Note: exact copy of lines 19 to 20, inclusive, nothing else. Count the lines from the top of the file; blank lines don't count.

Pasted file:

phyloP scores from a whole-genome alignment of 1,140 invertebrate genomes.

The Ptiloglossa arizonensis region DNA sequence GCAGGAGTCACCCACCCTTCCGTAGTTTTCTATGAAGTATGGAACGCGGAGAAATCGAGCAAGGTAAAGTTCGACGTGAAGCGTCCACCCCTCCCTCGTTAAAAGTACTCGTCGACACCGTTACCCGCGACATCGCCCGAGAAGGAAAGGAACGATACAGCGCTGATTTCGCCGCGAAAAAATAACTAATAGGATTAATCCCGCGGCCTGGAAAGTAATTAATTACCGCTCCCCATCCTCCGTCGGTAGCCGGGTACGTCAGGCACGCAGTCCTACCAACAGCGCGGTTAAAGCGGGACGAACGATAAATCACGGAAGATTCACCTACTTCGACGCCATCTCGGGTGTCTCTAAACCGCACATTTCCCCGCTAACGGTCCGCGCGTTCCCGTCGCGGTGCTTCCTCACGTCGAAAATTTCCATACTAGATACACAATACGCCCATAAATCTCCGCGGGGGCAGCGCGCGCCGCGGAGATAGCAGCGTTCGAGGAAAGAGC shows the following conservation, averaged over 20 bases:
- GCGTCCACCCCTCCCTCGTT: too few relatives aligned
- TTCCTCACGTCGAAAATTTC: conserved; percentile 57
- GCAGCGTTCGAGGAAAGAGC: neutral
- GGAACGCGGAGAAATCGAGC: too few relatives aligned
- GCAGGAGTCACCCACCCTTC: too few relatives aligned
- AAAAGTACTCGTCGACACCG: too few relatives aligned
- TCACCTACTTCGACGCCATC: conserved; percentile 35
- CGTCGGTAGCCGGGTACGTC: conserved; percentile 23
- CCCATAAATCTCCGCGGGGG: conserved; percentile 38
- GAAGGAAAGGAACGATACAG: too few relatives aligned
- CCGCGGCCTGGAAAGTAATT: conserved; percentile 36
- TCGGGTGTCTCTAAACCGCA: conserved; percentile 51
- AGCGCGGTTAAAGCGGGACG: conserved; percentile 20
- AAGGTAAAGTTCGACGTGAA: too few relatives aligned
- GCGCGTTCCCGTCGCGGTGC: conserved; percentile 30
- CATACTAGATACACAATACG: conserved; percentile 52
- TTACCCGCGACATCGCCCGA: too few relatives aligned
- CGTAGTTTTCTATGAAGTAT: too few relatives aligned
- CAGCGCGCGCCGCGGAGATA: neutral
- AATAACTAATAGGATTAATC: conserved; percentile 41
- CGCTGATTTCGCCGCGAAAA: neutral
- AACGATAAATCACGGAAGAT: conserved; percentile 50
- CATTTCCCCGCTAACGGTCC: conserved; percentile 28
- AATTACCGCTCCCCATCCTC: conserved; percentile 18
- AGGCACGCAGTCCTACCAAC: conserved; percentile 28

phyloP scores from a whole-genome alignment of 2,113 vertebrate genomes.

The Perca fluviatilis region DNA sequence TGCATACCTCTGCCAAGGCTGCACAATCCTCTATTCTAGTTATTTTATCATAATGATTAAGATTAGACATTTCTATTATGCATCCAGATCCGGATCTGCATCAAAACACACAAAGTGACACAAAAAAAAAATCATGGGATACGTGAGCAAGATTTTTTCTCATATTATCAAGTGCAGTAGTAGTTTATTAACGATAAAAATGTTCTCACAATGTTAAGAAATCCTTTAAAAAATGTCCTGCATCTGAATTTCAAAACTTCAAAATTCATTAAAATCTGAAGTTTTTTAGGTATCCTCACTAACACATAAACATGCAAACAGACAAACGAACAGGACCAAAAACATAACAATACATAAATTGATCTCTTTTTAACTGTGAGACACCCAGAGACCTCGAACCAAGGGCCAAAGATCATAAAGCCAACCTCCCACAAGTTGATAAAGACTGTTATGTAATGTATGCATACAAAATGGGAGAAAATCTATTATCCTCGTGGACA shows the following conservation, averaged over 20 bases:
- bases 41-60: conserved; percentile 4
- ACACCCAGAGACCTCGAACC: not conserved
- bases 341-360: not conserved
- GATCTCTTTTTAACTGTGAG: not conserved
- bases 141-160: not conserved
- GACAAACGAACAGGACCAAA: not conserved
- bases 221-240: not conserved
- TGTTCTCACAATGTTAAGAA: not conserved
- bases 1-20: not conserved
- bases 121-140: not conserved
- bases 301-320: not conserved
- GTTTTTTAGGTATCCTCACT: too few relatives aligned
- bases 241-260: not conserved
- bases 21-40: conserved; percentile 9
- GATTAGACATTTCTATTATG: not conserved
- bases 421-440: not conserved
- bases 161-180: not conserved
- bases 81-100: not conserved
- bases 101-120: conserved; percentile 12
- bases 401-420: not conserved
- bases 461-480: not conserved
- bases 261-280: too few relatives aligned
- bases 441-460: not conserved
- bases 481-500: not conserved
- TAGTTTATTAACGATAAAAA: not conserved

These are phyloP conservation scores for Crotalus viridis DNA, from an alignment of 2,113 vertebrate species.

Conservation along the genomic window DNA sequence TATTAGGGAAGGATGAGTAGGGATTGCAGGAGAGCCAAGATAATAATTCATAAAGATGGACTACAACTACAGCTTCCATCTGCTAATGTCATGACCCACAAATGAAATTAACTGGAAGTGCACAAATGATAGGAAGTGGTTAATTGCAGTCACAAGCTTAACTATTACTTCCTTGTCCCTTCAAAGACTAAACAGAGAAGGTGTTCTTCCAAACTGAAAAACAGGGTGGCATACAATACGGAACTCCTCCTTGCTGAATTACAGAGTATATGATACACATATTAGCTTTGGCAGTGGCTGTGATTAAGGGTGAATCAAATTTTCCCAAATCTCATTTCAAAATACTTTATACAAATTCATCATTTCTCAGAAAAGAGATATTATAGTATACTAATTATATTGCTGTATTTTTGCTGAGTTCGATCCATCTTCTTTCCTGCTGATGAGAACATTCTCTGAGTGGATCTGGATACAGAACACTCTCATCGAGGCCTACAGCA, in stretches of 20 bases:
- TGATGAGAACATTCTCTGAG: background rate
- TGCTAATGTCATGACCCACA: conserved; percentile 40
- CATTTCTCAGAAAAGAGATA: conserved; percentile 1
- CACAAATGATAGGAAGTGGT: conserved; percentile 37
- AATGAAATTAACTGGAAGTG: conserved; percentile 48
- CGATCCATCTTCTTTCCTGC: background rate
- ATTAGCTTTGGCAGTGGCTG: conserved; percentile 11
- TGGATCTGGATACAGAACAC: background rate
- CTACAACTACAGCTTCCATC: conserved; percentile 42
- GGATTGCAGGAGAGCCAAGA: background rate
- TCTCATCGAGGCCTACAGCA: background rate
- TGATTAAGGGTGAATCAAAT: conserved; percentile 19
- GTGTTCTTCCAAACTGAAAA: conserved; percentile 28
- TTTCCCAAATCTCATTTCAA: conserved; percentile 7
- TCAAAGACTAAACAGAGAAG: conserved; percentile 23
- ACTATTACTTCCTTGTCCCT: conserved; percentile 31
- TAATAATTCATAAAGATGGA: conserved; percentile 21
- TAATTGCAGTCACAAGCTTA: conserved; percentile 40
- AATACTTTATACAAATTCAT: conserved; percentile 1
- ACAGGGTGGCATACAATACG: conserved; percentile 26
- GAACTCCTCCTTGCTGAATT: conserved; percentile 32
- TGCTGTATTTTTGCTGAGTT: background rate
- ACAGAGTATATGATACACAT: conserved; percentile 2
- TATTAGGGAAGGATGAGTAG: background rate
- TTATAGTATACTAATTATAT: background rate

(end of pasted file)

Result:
- TTACCCGCGACATCGCCCGA: too few relatives aligned
- CGTAGTTTTCTATGAAGTAT: too few relatives aligned